Their are a lot of definitions of privacy. Freedom from the state of being observed. Being apart from other people. Solitude. The state of being concealed. Secrecy. How does this multi-dimensional word fit into a marriage that has lost it’s footing through a series of lies and deceits? Maybe it doesn’t.
I ate 2 chocolate bars yesterday. This is my right. This has no bearing on my husband. It’s not a great nutritional decision but I don’t have compromised health so it won’t affect my life, nor my husbands. I find it somewhat embarrassing that I couldn’t control my desires. I couldn’t stop at one…or bet yet at one half. I devoured two. It is no one’s business but my own. I struggled with an eating disorder in college so I find the fact that I lost control to be rather shameful. Yet, told my husband.
The reason why I told him is simply because we are practicing what it feels like to have complete transparency in our relationship. It’s not always easy to do, and truth be told it took me 24 hours to tell him what I had done with the chocolate bars. But I did it – and it felt good. Of course, chocolate is the easy part.
After our infidelities, both my husband and I needed to come clean to one another about our betrayals of each other. In the presence of my amazing therapist, we told one another all of our secrets. This was one of the hardest exercises we have ever done. My husband went so far as to take a lie detector (his idea) so I could be confident there were no other secrets. Even one morsel of a lie is a foundation for another. Once we came clean, we truly don’t want to dirty ourselves again. It’s like a shiny new car – the first speck of dirt is noticed and examined and wiped away quickly. But once you let it go, you barely notice when it’s become weeks since it’s been washed. My husband and I are hyper vigilant to keep that first speck of dirt from landing on our marriage.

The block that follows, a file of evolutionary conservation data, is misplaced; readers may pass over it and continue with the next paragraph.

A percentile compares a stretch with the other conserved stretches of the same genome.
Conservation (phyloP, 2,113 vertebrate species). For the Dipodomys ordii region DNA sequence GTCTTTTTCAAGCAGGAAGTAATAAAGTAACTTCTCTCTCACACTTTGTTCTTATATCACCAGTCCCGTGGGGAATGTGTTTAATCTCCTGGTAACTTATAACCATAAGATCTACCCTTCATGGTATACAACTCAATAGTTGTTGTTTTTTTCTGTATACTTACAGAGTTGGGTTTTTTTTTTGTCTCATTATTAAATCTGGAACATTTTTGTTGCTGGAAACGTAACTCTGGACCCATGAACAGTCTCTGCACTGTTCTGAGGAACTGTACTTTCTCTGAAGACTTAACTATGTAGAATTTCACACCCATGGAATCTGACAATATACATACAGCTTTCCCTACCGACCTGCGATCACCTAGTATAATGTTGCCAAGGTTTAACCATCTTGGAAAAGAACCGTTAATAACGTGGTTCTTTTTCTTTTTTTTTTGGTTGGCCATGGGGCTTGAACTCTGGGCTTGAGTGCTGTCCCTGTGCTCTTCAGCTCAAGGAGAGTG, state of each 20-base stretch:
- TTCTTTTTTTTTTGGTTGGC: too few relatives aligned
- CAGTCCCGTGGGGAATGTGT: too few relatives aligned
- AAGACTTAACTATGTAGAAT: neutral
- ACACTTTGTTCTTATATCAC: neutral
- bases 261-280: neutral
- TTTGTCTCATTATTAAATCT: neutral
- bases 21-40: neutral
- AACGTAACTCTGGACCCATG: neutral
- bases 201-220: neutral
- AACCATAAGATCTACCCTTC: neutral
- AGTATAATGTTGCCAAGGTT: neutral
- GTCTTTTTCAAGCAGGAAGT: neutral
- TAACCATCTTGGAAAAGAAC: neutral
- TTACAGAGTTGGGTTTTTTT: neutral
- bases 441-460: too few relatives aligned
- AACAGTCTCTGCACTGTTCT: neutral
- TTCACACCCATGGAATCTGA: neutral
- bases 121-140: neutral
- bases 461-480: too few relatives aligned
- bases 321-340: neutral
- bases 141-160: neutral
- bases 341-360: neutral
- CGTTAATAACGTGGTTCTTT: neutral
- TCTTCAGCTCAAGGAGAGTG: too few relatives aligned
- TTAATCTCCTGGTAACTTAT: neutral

Is this the right path for everyone? Honestly, I don’t know why it’s not. What is the point of keeping a secret from the person you love most in the world. How does that honor him/her? How does that show respect for their ability to be empathetic? I argue that it doesn’t. For a relationship to be truly honored, it needs to be free of lies and the pain that comes with them.
There is, of course, a flip side. There are rules. 1. Each partner needs to willingly give the other space. There is no benefit to listening to every call, reading every email and otherwise controlling all of their communication. Maybe in the immediate aftermath of an affair discovery this would be the case – but that needs to be eliminated or reduced as quickly as possible. If it’s not, the betrayed will become obsessive and this will hurt them. 2. If the spouse judges everything that they are told – this is also disrespectful and won’t further the relationship. This will make the person who is trying to share want to revert back into their shell of secrecy. If you are being respected with the truth, then you need to be mature enough to handle it. 3. Don’t ask if you don’t want to know. This isn’t an exercise for those who aren’t committed to rebuilding a healthy, happy marriage. It’s not a way to get ammunition to use against them. 4. This is a two way street. You can’t expect honesty if you aren’t willing to give it back. What did you do this week that you didn’t share with your mate? Did you say something disrespectful about them to someone they know? Did you act inappropriately in any manner? Did you eat 2 chocolate bars and hide the wrappers?
Once the one who was hurt by a secret or a lie learns that they have access, when needed, to any information they require – then hopefully they can become less concerned with it. Once this fight for knowledge is put to rest – a more open, loving, intimate, equal relationship can start to grow again. More importantly, once they witness their spouse telling them their inner most truths – then, and only then, can trust begin to reemerge.